Detroit (TheStreet) -- Sanctions by the U.S. Environmental Protection Agency may be just the beginning of Volkswagen's (VLKAY) legal and financial troubles in connection with what appears a deliberate evasion of federal clean-air laws.
Recent criminal prosecutions of General Motors (GM - Get Report) and Toyota Motor (TM - Get Report) suggest that an activist U.S. Department of Justice may decide to open an investigation into whether other federal laws were violated. Last week, GM agreed to pay $900 million to settle federal wire fraud charges that it had concealed potentially deadly safety defects in ignition switches.
On Friday, the Obama administration accused VW of deceiving EPA regulators about the level of toxic emissions in nearly half a million diesel VWs and Audis sold in the U.S. since 2008. The automaker, based in Wolfsburg, Germany, evidently rigged software on emissions controls to operate the engine in one way during tests and differently when driven by owners.
A VW spokeswoman, Jeannine Ginivan, said Saturday that the automaker is cooperating with the investigation.
"Given the nature of what VW is being accused of I would expect that criminal charges are almost certainly forthcoming. If true, there is no way this can be passed off as a procedural mistake as was the case with the fuel economy problems at Hyundai and Ford. This appears to be very deliberate if true," said Sam Abuelsamid, a senior analyst with Navigant.
Last year, Ford Motor (F - Get Report) was forced to restate fuel-economy ratings for some of its vehicles and send refunds of $200 to $1,050 to about 200,000 customers. In 2012, Hyundai Motor (HYMLF) and its Kia Motors (KIMTF) affiliate had to relabel fuel-economy ratings some models sold in the U.S.
The U.S. will order a recall of the affected vehicles, which may receive new software that improves emissions while reducing power and fuel economy. Under EPA rules, VW could be subject to as much as $18 billion in fines -- a stunning sum that, if levied, could stagger the automaker financially in the short term.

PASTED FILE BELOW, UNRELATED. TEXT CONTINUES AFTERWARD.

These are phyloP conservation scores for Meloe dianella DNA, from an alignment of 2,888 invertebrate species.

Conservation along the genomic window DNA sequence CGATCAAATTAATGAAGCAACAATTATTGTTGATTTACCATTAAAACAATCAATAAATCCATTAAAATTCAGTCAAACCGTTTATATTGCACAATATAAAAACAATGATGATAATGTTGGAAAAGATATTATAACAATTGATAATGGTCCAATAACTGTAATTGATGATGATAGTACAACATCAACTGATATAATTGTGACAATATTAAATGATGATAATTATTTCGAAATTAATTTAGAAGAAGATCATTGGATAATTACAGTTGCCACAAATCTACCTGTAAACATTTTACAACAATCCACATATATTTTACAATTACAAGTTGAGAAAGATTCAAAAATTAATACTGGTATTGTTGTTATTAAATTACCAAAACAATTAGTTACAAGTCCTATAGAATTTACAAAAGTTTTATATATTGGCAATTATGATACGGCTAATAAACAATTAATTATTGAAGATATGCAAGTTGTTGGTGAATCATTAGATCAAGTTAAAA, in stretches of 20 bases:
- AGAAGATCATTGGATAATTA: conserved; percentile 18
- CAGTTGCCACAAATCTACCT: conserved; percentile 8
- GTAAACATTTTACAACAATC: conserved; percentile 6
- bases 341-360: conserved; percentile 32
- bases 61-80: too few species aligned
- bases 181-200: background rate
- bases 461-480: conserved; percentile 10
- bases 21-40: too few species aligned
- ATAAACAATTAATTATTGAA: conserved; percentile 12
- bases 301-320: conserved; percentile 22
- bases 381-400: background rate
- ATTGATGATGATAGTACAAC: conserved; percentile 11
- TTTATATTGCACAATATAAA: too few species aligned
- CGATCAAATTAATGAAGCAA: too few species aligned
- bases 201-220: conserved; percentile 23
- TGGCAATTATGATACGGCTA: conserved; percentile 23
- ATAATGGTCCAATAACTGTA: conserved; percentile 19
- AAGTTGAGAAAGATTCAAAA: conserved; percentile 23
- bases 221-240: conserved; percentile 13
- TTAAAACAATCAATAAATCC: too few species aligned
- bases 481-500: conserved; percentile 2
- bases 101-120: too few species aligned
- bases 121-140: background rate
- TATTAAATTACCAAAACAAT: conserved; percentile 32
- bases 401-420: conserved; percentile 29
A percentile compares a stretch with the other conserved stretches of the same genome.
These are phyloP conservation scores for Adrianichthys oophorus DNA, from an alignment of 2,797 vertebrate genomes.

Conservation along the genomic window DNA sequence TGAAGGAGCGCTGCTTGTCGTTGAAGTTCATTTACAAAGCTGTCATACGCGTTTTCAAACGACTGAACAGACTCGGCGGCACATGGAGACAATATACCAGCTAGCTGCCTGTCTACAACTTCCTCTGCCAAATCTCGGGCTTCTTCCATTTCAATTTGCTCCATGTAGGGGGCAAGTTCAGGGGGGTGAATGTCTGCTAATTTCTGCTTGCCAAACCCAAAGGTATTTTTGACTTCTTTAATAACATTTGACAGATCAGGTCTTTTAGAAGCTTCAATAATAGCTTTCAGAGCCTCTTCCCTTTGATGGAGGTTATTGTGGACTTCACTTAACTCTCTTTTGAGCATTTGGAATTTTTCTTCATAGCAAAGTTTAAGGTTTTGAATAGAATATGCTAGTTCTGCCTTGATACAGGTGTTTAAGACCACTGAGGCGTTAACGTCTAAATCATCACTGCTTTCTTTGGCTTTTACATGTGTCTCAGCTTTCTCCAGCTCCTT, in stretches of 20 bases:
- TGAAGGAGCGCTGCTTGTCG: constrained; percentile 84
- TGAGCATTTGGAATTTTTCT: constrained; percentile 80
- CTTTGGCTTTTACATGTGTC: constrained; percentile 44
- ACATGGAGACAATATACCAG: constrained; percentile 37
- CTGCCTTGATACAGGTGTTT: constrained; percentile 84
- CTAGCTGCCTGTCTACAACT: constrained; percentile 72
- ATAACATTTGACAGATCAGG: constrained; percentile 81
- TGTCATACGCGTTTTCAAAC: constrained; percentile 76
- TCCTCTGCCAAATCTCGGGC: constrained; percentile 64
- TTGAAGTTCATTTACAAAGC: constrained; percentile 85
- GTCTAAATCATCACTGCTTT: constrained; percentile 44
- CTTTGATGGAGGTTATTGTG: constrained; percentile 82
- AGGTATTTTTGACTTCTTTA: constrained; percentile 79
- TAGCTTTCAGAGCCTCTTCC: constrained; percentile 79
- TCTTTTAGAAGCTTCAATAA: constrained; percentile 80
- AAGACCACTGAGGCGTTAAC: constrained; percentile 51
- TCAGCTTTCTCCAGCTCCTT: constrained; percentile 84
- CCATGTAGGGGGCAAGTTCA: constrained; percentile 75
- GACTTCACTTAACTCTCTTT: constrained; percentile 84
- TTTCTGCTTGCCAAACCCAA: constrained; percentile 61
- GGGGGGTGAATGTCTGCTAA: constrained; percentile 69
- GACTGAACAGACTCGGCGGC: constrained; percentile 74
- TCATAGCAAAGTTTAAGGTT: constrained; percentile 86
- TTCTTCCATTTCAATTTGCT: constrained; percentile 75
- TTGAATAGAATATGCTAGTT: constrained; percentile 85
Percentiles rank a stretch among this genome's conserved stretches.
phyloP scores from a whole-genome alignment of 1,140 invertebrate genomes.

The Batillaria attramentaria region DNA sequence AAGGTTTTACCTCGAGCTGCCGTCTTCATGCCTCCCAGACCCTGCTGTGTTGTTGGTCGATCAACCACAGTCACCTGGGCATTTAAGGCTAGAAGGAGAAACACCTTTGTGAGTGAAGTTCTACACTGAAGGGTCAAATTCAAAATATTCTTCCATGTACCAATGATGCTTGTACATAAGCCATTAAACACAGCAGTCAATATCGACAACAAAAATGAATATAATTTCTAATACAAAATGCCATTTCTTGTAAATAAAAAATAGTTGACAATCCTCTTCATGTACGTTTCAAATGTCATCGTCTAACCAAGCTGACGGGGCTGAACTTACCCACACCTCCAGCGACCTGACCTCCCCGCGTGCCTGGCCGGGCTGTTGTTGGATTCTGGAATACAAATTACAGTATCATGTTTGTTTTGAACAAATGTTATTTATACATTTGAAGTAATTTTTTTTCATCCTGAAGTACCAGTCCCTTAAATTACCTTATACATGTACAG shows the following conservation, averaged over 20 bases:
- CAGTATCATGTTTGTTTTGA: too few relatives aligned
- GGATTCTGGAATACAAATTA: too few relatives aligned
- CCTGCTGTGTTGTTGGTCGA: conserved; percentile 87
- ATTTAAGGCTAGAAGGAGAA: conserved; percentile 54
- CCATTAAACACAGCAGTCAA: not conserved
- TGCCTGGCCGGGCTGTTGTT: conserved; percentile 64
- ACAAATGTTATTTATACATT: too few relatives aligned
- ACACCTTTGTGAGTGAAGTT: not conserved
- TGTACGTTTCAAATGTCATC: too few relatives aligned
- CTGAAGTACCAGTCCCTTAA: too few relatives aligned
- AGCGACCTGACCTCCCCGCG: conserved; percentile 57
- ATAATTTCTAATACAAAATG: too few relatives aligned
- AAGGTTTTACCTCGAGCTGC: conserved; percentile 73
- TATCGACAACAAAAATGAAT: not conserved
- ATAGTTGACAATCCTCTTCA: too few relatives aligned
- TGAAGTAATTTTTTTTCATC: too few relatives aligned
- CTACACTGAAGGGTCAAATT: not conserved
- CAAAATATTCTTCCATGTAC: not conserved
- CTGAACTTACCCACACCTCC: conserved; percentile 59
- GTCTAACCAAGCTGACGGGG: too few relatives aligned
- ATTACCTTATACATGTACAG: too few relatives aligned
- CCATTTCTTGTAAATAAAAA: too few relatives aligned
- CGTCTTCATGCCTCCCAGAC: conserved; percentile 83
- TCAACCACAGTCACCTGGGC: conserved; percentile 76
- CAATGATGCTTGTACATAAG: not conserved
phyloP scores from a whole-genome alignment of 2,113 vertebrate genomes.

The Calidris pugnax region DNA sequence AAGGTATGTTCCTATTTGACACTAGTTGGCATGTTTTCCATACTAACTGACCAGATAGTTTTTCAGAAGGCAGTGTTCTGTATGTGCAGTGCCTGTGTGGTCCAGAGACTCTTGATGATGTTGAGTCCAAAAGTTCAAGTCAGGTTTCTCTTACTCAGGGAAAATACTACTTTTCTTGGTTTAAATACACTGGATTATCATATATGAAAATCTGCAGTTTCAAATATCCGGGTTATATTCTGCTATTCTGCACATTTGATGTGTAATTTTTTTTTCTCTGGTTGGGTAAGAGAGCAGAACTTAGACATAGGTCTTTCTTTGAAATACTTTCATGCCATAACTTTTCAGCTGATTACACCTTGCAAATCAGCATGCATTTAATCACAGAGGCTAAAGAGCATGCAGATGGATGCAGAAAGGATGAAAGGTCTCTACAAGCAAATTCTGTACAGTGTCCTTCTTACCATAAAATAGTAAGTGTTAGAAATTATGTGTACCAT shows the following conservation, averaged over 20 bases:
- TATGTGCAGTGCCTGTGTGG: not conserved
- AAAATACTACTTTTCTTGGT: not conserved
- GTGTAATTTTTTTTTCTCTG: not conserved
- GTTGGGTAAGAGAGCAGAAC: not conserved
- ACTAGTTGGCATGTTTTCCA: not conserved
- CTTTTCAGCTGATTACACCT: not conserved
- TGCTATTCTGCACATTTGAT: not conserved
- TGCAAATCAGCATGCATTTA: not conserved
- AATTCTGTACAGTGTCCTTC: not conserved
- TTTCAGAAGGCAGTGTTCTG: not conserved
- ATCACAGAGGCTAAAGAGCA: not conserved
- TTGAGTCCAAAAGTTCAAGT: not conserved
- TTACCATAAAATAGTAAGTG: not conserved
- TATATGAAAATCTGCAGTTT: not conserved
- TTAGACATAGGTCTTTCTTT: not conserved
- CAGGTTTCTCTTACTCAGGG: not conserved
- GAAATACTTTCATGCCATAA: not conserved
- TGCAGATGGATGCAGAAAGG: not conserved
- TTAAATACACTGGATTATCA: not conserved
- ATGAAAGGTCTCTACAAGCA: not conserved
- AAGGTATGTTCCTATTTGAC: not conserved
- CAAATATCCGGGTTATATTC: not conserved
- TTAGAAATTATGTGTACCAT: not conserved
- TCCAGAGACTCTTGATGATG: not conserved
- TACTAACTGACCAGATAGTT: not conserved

On Friday, VW shares and ADRs fell up to 5% in heavy trading on news of the EPA charges.
For VW, whose announced goal is to surpass Toyota as the world's No. 1 automaker, the dust-up with the EPA is the latest in a series of setbacks. In April, a published comment about Martin Winterkorn, chief executive officer, by then chairman Ferdinand Piech in a German magazine ignited a shakeup in senior management and Piech's exit from VW's supervisory board. Piech remains a major VW shareholder.
Last year, VW workers in Chattanooga, Tennessee narrowly voted down representation by the United Auto Workers union. The election created an uproar among politicians and business groups in the state, who suspected VW might be pushing unionization to mollify pro-union advocates in Germany.
The German automaker, while dominant in Europe and China, has struggled in the U.S. market, where it lacks crossovers and SUVs at a time when such models are extremely popular. And in August, an arbitration panel in London cleared the way for Suzuki Motor (SZKMY) to force the sale of VW's 19.9% share of the Japanese automaker, reflecting the failure of the affiliation.